Blanche, my cat, is my role model. Not only because he swaggers through life as if he deserves treats every 3 minutes, but because he is endlessly curious about every little (and big) thing. He never assumes he knows what's behind the philodendron in the hall just because he's stalked it a thousand times. He never assumes the grocery bag is just a bag--what if it suddenly grows wings and zips through the air like a dragon?

Remember when you used to be curious--when it took half an hour to eat a saltine because you were so fascinated with the prickles of salt on the corner that you forgot to put the whole thing into your mouth? Okay, maybe you don't remember back that far, but look around at any child and see what I mean.

Somewhere along the line, as the stereotypic idea of what we should be and how we should look gets drilled into us, we stop being curious and decide we know all the answers. We know what's wrong with ourselves, and we know how to fix it. All we have to do is summon a little willpower and slap ourselves into place.

As long as I believed that, I struggled with emotional eating. Over 17 years, I gained and lost more than 1,000 pounds--there was nothing I didn't do, try, take, throw up, binge on, or starve on--all because I believed I was too fat. Now when people hear I've been at the same weight for years and that food is no longer a problem, they want me to give them "The Answer."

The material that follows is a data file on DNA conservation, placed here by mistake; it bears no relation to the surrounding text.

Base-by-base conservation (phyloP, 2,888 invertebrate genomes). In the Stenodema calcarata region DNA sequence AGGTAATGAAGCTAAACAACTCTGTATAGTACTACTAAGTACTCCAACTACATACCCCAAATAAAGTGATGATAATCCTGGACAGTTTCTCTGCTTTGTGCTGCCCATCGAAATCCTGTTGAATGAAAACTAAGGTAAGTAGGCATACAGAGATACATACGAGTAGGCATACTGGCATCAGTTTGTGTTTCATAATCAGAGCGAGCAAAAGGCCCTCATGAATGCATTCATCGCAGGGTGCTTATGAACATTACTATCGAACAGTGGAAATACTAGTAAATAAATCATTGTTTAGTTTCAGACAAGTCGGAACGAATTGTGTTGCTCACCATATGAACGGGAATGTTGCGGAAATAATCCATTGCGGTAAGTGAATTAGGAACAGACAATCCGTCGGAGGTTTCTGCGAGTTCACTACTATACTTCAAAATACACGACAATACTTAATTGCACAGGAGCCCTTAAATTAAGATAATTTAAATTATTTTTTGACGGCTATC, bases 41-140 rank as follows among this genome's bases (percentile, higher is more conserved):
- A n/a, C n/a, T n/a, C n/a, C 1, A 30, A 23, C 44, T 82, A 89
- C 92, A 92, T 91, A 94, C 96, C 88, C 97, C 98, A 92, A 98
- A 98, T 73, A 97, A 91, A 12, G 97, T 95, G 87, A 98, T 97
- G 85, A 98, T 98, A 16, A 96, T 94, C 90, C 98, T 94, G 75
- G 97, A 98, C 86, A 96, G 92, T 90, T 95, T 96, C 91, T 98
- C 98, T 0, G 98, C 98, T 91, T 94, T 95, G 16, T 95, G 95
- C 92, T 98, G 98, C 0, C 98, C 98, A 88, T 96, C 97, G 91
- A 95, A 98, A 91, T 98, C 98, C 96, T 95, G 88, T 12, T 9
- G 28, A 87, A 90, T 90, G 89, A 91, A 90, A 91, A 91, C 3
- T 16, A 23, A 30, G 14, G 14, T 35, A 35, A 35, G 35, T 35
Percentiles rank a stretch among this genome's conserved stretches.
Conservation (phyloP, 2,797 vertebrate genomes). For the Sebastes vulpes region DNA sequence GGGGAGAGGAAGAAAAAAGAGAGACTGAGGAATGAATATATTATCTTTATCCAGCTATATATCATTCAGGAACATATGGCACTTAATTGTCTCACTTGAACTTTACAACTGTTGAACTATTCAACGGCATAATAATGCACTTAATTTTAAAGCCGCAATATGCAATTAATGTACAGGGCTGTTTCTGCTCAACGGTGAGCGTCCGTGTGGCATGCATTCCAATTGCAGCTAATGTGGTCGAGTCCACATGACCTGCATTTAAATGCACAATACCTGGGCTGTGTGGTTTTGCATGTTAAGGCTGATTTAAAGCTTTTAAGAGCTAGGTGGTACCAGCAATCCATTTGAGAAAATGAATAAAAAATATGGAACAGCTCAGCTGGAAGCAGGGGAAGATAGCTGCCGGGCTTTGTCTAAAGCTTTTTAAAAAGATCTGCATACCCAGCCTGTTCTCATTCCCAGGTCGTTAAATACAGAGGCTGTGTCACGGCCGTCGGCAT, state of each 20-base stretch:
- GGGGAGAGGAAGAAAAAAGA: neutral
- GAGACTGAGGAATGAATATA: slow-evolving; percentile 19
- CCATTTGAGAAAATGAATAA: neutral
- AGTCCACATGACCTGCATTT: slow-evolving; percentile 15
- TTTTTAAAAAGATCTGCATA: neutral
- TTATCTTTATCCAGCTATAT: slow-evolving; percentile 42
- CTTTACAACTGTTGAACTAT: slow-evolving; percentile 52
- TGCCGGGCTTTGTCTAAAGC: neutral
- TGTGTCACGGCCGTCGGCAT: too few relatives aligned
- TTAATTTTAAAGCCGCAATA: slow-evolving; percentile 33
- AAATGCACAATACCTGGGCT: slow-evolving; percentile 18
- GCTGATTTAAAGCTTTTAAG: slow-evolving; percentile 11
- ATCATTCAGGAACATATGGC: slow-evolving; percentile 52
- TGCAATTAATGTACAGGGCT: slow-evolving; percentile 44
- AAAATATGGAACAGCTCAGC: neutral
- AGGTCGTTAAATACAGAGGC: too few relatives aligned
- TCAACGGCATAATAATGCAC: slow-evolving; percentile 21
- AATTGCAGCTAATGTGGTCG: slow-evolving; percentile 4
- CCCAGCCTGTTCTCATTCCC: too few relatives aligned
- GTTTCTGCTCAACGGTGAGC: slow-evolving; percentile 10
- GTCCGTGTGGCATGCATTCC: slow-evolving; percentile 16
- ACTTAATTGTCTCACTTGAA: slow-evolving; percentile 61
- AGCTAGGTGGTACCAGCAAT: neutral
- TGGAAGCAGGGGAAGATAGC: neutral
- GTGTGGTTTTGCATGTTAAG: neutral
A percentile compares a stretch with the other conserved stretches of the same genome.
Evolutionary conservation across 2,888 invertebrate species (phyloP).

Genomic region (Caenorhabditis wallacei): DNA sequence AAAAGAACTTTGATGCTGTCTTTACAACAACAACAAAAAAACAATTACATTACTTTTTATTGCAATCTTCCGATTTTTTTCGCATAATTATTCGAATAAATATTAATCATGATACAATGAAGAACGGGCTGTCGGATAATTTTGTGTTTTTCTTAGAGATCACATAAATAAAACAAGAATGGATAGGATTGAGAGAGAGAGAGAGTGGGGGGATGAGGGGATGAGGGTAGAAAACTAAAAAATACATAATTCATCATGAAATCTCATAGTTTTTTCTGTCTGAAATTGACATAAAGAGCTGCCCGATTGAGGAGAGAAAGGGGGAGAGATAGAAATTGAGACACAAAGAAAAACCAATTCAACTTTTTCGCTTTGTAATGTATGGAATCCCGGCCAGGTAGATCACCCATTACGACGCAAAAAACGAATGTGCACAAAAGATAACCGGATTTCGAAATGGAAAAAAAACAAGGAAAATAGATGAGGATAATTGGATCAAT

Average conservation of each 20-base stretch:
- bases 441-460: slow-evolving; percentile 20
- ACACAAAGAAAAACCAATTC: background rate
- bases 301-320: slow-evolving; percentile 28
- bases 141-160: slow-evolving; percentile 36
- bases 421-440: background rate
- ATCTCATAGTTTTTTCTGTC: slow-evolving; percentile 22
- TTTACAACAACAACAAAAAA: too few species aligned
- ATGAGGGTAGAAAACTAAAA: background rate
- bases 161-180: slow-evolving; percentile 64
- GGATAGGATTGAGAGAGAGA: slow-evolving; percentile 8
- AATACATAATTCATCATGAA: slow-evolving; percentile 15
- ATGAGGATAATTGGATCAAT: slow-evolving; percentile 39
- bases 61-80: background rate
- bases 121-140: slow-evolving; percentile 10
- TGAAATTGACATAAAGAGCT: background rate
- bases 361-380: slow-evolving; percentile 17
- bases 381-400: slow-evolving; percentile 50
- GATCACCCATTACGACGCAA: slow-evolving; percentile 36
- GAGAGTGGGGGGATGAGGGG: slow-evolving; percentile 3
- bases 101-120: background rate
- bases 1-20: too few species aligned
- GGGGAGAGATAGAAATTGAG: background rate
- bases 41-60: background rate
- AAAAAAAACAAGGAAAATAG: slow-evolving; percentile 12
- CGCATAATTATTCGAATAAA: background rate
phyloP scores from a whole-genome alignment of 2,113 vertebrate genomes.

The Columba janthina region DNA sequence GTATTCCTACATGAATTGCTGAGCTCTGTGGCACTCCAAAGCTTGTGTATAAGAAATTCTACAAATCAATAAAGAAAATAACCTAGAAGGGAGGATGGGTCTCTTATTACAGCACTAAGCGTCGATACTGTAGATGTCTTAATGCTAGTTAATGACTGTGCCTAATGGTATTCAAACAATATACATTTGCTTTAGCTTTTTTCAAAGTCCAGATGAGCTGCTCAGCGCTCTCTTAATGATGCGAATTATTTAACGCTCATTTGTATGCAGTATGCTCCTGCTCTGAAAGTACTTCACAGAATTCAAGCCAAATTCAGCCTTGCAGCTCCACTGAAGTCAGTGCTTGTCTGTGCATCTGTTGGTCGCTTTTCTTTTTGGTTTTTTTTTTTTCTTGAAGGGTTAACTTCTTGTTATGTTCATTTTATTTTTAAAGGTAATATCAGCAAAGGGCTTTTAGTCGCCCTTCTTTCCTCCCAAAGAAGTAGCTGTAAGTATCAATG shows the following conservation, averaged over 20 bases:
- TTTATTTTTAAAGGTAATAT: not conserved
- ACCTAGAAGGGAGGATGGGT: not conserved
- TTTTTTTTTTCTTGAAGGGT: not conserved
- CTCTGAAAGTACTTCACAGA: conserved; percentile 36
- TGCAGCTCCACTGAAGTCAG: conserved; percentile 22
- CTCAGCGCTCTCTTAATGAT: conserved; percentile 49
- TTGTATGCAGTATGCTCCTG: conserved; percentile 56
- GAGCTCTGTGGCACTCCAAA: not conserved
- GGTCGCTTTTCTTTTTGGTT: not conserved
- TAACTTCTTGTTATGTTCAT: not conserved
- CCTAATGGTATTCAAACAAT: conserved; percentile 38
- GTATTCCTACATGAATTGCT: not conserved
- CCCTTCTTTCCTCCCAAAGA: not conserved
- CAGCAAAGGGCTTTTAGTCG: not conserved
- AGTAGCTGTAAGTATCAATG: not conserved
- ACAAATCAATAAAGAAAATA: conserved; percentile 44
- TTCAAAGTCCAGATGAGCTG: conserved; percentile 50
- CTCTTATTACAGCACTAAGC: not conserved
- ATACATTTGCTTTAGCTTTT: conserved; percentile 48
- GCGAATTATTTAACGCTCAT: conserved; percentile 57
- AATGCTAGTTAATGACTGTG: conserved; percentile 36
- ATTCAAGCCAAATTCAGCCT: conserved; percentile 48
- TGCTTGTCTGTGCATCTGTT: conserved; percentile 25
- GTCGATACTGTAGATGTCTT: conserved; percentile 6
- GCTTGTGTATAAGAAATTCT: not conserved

It Starts with Questions
But to find out why you really eat, you have to ask questions. It's almost impossible to stop emotional eating if you aren't at least curious about the purpose it is serving. You have to assume that no matter how it appears, there are always good reasons why you do what you do.

To find out why you really eat, you have to ask questions. For example, have you ever said to yourself, "I eat because I am sad"? If you honestly examine this statement, you might find you believe that, even though you'd like to lose weight, eating cookies hurts less than feeling sad. But how do you know that? When was the last time you actually let yourself feel sad without turning to a plate of cookies?